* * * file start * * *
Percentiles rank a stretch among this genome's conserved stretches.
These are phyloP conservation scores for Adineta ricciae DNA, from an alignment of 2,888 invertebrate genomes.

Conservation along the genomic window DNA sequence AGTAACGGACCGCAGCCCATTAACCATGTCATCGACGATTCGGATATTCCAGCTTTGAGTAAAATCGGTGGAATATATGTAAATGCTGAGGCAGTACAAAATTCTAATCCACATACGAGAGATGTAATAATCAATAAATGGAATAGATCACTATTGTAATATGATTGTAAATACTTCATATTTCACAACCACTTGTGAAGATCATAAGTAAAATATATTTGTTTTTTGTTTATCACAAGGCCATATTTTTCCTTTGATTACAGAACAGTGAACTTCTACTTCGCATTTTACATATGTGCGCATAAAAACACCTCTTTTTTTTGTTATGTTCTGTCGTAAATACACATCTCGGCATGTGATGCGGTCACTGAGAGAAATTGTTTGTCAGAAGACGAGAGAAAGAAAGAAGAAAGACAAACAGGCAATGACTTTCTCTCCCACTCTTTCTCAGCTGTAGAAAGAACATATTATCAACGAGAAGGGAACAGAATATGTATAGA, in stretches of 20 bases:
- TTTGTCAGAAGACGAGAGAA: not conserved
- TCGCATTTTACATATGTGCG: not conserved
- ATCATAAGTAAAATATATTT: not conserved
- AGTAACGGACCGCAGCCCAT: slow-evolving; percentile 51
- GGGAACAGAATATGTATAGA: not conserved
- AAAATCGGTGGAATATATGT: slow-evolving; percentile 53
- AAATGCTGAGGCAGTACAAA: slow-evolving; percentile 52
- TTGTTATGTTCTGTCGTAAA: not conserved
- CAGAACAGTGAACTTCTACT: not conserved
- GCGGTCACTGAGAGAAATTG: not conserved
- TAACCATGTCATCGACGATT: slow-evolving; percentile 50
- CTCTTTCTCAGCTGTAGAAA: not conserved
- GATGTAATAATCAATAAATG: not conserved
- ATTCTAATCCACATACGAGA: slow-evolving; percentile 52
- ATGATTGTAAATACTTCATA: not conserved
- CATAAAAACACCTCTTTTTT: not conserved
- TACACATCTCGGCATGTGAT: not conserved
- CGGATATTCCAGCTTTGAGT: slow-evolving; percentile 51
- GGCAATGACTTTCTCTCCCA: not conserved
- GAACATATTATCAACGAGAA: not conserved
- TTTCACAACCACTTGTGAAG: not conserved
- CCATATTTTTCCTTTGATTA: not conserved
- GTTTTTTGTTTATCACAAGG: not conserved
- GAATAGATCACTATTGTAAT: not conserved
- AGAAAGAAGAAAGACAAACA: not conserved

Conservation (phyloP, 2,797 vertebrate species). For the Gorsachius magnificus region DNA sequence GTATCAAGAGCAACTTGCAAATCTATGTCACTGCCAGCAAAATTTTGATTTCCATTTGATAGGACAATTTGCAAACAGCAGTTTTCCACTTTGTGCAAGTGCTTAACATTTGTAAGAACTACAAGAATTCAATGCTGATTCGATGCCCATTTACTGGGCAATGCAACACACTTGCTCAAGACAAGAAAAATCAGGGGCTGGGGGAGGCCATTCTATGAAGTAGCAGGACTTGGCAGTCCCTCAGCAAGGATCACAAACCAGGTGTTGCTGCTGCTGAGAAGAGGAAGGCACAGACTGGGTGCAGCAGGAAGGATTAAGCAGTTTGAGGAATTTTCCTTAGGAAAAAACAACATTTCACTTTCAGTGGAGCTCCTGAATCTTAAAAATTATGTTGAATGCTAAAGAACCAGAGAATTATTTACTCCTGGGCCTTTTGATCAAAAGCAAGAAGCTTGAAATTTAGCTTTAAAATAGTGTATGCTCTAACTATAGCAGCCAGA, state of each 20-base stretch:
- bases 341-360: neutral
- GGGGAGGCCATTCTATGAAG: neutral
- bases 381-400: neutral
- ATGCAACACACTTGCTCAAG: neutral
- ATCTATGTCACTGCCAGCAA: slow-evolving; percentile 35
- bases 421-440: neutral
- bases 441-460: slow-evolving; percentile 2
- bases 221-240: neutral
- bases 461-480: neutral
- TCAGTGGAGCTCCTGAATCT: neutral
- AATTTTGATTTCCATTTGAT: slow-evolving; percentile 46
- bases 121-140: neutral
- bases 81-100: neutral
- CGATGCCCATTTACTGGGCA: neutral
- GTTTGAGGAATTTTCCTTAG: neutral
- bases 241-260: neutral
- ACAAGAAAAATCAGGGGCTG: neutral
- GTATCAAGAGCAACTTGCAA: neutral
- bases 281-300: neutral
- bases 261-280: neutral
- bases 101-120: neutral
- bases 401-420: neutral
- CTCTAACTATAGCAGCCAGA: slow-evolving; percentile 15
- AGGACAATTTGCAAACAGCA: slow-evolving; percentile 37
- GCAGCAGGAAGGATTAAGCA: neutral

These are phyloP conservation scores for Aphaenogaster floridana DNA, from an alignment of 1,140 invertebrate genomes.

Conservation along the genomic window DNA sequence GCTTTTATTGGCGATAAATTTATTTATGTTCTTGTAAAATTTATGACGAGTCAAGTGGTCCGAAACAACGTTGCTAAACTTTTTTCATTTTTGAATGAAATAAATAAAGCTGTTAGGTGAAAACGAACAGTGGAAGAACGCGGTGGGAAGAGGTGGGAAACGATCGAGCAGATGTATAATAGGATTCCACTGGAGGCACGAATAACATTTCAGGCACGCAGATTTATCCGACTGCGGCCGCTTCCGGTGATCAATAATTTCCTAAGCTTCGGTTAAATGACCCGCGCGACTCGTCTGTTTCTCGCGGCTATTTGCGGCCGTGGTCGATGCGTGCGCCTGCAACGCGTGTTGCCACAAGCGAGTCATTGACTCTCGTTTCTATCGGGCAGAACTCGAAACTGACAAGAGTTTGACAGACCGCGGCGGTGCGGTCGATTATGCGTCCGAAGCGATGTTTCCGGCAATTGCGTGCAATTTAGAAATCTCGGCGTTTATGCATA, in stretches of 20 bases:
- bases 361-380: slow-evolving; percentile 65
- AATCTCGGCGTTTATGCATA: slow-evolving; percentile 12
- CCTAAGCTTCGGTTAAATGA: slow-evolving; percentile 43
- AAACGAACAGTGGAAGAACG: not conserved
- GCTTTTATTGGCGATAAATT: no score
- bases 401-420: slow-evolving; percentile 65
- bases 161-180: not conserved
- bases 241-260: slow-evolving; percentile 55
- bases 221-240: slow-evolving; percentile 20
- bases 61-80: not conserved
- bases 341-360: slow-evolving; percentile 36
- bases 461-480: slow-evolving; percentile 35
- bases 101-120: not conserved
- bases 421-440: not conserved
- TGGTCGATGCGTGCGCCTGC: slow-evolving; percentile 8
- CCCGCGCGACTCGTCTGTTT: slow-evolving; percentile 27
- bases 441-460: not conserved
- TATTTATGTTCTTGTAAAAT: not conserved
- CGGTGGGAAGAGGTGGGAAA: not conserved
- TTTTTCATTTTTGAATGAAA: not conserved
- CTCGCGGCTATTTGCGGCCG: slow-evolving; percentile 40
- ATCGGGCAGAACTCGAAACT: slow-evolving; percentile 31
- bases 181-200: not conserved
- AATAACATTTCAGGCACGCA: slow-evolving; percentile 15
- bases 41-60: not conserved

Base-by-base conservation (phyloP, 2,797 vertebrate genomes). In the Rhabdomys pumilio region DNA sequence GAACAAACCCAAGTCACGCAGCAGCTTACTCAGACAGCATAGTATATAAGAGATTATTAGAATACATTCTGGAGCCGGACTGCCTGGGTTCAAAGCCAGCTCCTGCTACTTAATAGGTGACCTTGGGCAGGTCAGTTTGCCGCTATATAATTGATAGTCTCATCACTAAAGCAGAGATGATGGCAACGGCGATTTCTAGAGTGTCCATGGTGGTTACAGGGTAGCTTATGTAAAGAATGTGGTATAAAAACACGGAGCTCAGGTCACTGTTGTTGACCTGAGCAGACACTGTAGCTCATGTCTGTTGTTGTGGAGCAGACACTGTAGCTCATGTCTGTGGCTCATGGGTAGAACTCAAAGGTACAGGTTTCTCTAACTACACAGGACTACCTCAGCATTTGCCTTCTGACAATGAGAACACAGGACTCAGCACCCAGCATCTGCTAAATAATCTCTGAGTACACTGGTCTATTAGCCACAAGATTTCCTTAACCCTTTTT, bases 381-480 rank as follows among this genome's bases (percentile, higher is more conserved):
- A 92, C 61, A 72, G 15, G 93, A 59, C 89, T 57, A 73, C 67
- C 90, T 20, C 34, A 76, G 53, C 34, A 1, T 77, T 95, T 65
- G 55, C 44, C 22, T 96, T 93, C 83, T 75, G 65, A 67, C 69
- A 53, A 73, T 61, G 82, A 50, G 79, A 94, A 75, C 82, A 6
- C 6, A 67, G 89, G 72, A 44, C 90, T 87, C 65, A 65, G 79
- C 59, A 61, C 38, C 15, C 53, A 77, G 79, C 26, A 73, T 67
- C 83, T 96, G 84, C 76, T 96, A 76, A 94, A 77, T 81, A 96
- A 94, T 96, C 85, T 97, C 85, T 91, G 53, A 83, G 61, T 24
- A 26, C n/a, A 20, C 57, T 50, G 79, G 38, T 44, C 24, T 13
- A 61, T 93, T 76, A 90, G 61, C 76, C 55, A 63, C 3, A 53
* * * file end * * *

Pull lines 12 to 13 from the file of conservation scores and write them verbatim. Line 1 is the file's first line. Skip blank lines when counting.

- CAGAACAGTGAACTTCTACT: not conserved
- GCGGTCACTGAGAGAAATTG: not conserved